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By guest contributor Zipporah-Darvi Redding, A.S., RPhT, CPhT
Medication Adherence is defined by a patient taking their medications as prescribed or continuing to take their medications. Medication taking is behavioral and addressing patients that are non-adherent by providing support and resources can help lead to better outcomes.
The 13th Surgeon General of United States, C. Everett Koop M.D, said it best.
“Drugs don’t work in patients who don’t take them.”
As health care professionals, pharmacy technicians can assist patients with improving their adherence by encouraging them to speak with their provider and pharmacist about their health and medication concerns as well as utilizing the 5 strategies listed below:
Use problem-solving skills to determine if patients are adherent with taking their medications as prescribed or continuing to take their medications. These are some ways of determining if patients are non-adherent:
There are various reasons why patients may experience barriers resulting in their not being adherent when taking their medications: side effects, cost of medication, transportation issues, forgetfulness, multiple medications with different daily instructions, health literacy, etc. It’s important to pay attention and find out what challenges the patients are facing to create open communication and provide resources.
Building rapport with patients is not only essential to creating a positive relationship, but it can also serve as an outlet to allow patients feel comfortable expressing their health concerns. Patients should feel like they’re in a judgment-free zone when they disclose their information. Using Motivational Interviewing — demonstrating empathy through reflective listening, avoiding argument, and providing support, self-efficacy, and optimism — is a technique that encourages health care professionals to be helpers in the change process in the behaviors of patients.
Members of a patient’s health care team include their physicians, pharmacists, specialists, and caregivers. Ask patients if they would like their health information to be shared with someone they approve — or consider their caregiver — so that there can be a collaborative effort to provide support and motivation with someone close to them. Be sure to have documentation of an authorized representative form or Power of Attorney on file allowing the pharmacy to disclose information to the approved person.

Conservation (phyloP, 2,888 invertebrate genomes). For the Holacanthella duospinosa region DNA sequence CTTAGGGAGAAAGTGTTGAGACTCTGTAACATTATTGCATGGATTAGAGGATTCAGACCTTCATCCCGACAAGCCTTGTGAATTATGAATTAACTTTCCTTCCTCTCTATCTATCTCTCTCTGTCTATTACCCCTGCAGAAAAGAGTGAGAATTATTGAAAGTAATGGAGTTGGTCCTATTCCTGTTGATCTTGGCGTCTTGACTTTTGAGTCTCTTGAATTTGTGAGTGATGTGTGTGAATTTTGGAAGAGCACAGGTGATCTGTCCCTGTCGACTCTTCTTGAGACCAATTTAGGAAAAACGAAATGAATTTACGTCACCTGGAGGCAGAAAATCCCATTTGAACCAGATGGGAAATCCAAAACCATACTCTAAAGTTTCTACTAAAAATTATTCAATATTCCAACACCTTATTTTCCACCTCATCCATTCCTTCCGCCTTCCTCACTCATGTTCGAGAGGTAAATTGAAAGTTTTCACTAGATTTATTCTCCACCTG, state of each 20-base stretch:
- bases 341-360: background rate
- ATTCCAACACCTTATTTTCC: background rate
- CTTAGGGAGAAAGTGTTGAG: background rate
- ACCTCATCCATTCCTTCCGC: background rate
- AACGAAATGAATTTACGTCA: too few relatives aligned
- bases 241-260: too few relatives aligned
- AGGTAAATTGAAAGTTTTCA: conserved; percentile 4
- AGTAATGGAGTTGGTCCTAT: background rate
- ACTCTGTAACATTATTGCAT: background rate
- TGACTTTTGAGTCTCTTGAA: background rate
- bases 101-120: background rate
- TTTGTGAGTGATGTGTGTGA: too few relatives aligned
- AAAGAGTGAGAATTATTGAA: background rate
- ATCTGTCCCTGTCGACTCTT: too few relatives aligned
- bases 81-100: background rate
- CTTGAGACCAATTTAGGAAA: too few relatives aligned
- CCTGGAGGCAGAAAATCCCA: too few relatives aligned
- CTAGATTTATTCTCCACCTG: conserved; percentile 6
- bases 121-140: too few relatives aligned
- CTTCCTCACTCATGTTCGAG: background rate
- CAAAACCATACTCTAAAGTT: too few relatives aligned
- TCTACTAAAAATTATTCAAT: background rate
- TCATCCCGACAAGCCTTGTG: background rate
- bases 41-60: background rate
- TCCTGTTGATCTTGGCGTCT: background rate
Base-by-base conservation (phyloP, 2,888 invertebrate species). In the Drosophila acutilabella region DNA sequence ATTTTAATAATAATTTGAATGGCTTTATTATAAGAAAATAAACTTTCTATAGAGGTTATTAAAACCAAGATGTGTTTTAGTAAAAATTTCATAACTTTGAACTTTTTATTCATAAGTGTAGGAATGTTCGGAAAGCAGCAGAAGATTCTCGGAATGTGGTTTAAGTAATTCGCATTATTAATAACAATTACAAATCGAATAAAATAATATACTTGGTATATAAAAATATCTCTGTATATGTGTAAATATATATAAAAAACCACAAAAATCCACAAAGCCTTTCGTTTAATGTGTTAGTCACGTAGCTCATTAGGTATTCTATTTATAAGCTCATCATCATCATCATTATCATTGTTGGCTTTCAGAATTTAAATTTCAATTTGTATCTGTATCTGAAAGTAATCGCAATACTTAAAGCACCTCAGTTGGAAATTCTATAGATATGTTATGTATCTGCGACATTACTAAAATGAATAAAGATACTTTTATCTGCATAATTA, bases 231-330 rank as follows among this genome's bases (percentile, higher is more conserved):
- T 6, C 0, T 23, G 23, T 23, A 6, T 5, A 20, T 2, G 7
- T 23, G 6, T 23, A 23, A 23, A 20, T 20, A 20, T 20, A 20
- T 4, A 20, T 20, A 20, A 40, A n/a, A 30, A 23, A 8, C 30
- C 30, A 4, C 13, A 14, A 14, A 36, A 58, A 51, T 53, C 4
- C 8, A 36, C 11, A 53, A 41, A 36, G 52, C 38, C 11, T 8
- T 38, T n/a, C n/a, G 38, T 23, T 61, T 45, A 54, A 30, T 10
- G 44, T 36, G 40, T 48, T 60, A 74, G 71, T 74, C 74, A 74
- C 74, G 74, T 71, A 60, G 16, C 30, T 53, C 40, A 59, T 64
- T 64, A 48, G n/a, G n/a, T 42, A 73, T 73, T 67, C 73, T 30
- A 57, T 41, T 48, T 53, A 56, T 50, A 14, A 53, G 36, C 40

Offer resources to patients experiencing barriers to medication adherence. Listed below are challenges patients often face and the resources and tools they may find beneficial.
There are many other resources that can be found online and on mobile apps.
Which of these 5 strategies will you use first to help your patients improve their adherence?
Zipporah is the Pharmacy Technician Instructor for Florida Career College (FCC) at their Orlando campus. As a nationally certified and Florida registered pharmacy technician, she is an advocate for the profession of pharmacy and currently serves as a member of the Professional Affairs Council for the Florida Pharmacy Association (FPA) and of the Council on Technician Affairs for Florida Society of Health System Pharmacists (FSHP). Zipporah is a multiple award winner as FPA’s 2012 Technician of the Year, 2015 FSHP Pharmacy Technician of the Year, and the Next-Generation Pharmacist® Technician 2016 winner.
Zipporah has an active role mentoring, speaking, and volunteering as a member of TECO pharmacy technician program advisory committee. She also serves on the Keiser University Business Administration Advisory Board.
Zipporah is the owner of Prime Care Solutionz, which is a consulting, marketing, and administrative services firm primarily hosting conferences, helping pharmacy technicians & other allied health professionals expand their careers, improving pharmacy/business operations, and teaching professional development skills. For more information and interest please visit www.primecaresolutionz.com.